1. Practice What You Teach: We like to say that “you can’t offer what you don’t have.” Because mindfulness centers offer direct experience (versus conceptual), we encourage you to deepen your own practice of mindfulness (whatever form that takes) in order to effectively share it and advocate for it with others.
  2.  Launch and Iterate: When SIY was developed at Google, there was a philosophy that any good new offering or product would first need to be offered to the users and then refined based on lessons learned. The same is true for championing mindfulness offerings. They might not be perfect at first. You might need to start small. The important thing is to get started! It might be as simple as reserving a space and inviting colleagues to join you for a few minutes of mindful breathing and/or reflection. A helpful rule of thumb: Ask for forgiveness rather than permission.
  3.  Align Mindfulness Efforts with Organizational Priorities and Culture: As a mindfulness champion in an organization or community, it’s important to remember that you don’t operate in a vacuum. Theress a broad ecosystem of stakeholders who are focused on goals that are specific to making that organization or community thrive based on its purpose, values, key performance indicators, etc. If you can link the value proposition of mindfulness to these priorities, chances of adoption and integration is much more likely. When SIY was started at Google, for example, one priority was to “create the happiest, healthiest and most productive workforce on the planet.” It turns out that SIY helped further those aspirations by developing skills for sustainable high performance, leadership and well-being, so it was extremely successful there. Find out what matters in your organization or community and consider the ways that mindfulness will support those efforts.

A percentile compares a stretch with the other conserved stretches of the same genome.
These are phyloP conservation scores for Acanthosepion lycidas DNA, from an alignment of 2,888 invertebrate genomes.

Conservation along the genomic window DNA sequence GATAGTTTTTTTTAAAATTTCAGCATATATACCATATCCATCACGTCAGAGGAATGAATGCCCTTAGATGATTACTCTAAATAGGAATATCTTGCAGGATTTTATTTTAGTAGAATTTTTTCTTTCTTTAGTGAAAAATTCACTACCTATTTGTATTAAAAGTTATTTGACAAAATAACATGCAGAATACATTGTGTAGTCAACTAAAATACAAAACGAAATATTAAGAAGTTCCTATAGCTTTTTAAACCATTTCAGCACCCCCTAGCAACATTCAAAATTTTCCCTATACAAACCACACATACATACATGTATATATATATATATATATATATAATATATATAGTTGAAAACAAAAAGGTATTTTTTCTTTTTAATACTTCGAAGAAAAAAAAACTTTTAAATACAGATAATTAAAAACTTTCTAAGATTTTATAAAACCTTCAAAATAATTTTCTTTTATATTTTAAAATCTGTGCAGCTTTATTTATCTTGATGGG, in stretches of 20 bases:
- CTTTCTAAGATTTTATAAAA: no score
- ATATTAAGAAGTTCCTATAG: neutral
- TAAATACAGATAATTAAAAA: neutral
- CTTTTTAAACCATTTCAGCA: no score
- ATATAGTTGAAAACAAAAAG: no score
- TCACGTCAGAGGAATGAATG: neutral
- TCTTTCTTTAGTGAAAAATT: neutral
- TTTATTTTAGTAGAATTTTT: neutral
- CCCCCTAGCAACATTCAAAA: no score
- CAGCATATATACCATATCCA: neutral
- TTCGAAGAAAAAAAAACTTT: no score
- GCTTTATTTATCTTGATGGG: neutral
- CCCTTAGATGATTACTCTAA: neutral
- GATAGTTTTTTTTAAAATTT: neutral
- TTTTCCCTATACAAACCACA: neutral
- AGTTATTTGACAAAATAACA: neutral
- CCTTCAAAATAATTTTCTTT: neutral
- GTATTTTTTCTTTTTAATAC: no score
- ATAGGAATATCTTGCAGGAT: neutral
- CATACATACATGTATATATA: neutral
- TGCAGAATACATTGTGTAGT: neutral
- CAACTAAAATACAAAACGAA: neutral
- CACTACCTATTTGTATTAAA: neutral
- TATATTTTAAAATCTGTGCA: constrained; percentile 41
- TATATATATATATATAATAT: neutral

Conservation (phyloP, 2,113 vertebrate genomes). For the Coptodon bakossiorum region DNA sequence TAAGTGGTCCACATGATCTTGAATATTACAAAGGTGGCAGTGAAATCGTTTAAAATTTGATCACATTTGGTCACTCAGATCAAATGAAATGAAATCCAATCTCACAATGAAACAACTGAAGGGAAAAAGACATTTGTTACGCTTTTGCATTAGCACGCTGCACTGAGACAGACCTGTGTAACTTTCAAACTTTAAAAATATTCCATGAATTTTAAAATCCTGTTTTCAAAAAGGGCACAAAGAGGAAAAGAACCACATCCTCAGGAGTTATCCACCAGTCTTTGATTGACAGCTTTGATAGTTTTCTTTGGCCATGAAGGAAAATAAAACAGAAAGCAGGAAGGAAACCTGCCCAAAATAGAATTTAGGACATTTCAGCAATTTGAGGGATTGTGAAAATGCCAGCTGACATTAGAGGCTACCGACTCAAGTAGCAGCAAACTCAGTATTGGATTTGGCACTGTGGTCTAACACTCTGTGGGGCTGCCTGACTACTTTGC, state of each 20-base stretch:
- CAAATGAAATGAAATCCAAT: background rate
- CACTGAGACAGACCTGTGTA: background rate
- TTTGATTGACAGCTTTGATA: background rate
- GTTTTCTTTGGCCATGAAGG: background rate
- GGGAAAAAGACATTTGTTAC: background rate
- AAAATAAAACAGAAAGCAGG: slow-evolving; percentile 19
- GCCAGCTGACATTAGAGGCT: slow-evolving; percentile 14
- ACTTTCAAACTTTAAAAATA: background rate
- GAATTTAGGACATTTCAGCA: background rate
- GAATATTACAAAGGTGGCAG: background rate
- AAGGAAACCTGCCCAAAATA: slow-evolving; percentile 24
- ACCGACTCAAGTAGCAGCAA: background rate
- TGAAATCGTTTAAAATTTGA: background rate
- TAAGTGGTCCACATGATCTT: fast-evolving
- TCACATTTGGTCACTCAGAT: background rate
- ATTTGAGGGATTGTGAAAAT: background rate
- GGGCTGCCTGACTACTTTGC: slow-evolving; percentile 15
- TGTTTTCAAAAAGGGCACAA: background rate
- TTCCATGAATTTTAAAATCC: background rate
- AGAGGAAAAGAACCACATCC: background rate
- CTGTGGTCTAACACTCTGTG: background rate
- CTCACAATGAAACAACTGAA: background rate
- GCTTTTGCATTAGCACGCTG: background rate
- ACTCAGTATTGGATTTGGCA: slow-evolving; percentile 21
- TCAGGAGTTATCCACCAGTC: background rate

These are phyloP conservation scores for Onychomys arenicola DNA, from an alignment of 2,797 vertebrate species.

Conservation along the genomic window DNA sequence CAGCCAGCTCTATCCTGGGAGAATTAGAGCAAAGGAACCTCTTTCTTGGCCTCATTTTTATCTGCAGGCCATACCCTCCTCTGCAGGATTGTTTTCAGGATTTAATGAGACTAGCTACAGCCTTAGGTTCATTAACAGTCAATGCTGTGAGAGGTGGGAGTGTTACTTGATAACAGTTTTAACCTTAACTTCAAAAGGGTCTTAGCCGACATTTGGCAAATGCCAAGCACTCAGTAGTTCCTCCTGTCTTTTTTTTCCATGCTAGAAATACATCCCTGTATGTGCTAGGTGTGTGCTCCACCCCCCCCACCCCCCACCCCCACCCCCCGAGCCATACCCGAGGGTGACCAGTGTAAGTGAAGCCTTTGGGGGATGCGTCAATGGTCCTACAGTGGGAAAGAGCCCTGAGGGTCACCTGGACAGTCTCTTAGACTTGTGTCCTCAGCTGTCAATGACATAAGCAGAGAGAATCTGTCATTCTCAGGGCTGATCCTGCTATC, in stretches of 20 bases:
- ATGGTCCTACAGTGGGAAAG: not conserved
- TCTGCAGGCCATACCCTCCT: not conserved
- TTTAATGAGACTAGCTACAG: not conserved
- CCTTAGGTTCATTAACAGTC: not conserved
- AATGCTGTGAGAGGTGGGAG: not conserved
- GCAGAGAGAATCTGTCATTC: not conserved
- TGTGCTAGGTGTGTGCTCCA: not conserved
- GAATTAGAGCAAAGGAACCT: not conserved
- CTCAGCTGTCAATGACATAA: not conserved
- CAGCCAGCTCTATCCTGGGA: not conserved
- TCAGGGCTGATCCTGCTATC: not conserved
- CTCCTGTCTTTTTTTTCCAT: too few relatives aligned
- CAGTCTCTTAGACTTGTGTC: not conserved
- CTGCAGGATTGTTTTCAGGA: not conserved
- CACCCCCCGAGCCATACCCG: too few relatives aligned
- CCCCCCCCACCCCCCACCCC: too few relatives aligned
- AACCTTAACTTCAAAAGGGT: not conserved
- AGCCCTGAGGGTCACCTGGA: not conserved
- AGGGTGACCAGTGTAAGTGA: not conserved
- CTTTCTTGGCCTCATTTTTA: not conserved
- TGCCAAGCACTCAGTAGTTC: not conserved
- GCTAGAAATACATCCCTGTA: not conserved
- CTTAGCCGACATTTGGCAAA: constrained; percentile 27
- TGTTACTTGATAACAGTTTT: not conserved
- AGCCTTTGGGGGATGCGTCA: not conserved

4.  Assess Impact: Showing some form of outcome data related to mindfulness efforts is always useful, especially for more skeptical stakeholders. These could be as simple as pre and post assessments of participant experiences with mindfulness or more detailed calculations of return on investment for mindfulness efforts. The important thing for mindfulness champions to consider is how to measure what matters to your stakeholders.
  5. Find Allies and Sponsors: In order to gain traction for mindfulness, especially in organizations, it’s essential to get buy-in from leaders and influencers. Usually a mindfulness champion can do this by sharing positive feedback and/or assessments of impact they have collected through efforts to pilot mindfulness offerings to their colleagues. Measuring impact and aligning that impact to priorities, as well as presenting initial suggestions for potential next steps, can be useful. Finally, as a champion for mindfulness it’s important to not go it alone. Rather, involve potential sponsors and/or allies in the process for any actions so that there’s a collective sense of ownership.   

—Rich Fernandez, CEO of SIYLI

References
    1.    U.N. International Labour Organization, Workplace stress: A collective challenge, April 2016.
    2.    U.N. International Labour Organization, Global Commission on the Future of Work, Work for a Brighter Future, 2019.
    3.    Gallup, State of the Global Workplace, 2017